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Mortgage costs driving buyers to 35-year loans to keep payments affordable

mortgage Pedestrians walk past a row of houses in London, Britain June 3, 2015. British house prices rose at their slowest annual rate in nearly two years in May, as growth continued to moderate after double-digit increases in the middle of 2014, figures from mortgage lender Nationwide showed on Wednesday. REUTERS/Suzanne Plunkett
UK housing market is showing growing signs of stress, amid rising interest and mortgage rates. Photo: Suzanne Plunkett/Reuters (Suzanne Plunkett / reuters)

Surging mortgage rates are pushing record numbers of first-time buyers to take lengthier loans of around 30 years, in a bid to make their monthly payments more affordable.

Just under a fifth (19%) of all loans taken out by first-time buyers in March were for 35 years or longer, while more than half took a loan of over 30 years, figures from trade body UK Finance show.

This is the highest proportion since records began in 2005, and more than double the 9% rate in December 2021, when the Bank of England started raising interest rates from a low of 0.1%.

To put this into context, this compares to just 2% in 2005 when these figures were first collected.

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A customer borrowing £200,000 over 33 years at a typical market rate today would lower their monthly payment by around £143, compared to borrowing over 25 years.

Read more: UK house prices fall for first time since 2012

However, it means that over the lifetime of a mortgage they will pay significantly more interest and could be burdened with debt into their retirement. In the example above, they could pay around £50,000 more in interest over this longer term.

“In order to lower monthly payments and, thereby, improve their affordability calculations, we have seen customers increasingly take out mortgages over longer terms, an option still permitted by most lenders and within the FCA’s responsible lending rules,” UK Finance said.

The rapid increase in the last 12 months is evident too – as in March just 9% of first-time buyers were taking on mortgages lasting more than 35 years.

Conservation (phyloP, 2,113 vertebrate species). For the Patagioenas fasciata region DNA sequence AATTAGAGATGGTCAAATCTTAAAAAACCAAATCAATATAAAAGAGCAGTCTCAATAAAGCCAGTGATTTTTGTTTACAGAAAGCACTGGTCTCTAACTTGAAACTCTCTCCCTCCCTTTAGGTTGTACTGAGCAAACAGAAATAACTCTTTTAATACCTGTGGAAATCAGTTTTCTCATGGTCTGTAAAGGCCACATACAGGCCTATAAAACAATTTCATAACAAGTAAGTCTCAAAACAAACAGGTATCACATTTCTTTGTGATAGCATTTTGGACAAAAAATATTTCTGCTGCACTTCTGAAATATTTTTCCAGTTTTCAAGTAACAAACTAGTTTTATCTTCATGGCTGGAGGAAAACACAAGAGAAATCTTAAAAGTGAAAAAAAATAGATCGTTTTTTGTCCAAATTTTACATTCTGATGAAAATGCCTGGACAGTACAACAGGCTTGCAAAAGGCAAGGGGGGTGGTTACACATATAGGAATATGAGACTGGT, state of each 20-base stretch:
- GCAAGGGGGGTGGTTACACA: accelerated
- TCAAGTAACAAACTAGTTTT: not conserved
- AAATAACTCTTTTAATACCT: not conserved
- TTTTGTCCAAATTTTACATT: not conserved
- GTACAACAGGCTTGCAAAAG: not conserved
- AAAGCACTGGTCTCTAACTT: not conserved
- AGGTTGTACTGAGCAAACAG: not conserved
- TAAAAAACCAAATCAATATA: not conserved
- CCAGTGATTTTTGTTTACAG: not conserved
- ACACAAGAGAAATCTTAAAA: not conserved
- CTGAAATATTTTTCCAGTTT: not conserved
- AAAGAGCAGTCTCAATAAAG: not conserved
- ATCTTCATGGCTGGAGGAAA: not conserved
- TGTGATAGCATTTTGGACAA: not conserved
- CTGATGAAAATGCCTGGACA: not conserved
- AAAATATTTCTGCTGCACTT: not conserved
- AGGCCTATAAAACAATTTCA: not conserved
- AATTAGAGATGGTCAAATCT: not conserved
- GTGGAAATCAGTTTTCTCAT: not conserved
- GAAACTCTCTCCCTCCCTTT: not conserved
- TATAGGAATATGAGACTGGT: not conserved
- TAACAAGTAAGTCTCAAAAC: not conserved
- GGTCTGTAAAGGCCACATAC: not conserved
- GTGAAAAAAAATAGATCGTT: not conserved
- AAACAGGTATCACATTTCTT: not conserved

“Mortgage lending dropped significantly at the start of the year, although some borrowers are still stretching affordability with longer term mortgages. More recently, uncertainty around the inflation outlook has led to another bout of elevated volatility in swap markets, leading to some repricing by lenders,” Eric Leenders, managing director of personal finance at UK Finance, said:

“While this persists, we expect near term mortgage market activity to remain relatively fragile. Borrowers coming to the end of their fixed-rate deal are encouraged to seek advice from a whole-of-market broker,” he added.

UK lenders have been raising rates and pulling mortgage deals for the last couple of weeks, in a volatile and turbulent mortgage market, amid growing concerns over future interest rate rises.

Read more: UK mortgage approvals slump after interest rate hikes

Halifax Intermediaries has told brokers that it is upping fixed rates this Wednesday, which are expected to increase by 0.82 percentage points.

Meanwhile TSB has said it is hiking rates by up to 0.75%.

The latest increases come just days after almost 800 residential and buy-to-let mortgage deals were pulled by UK banks and building societies.

Meanwhile, house prices have fallen for the first time on an annual basis in 11 years amid widening concern about soaring mortgage costs.

Prices slumped 1% in the year to May, down from 0.1% growth in April, according to mortgage lender Halifax. It is the first fall since December 2012.

Monthly prices were static in May following a 0.4% fall in April, making the average home worth £286,532.

Watch: How much money do I need to buy a house?

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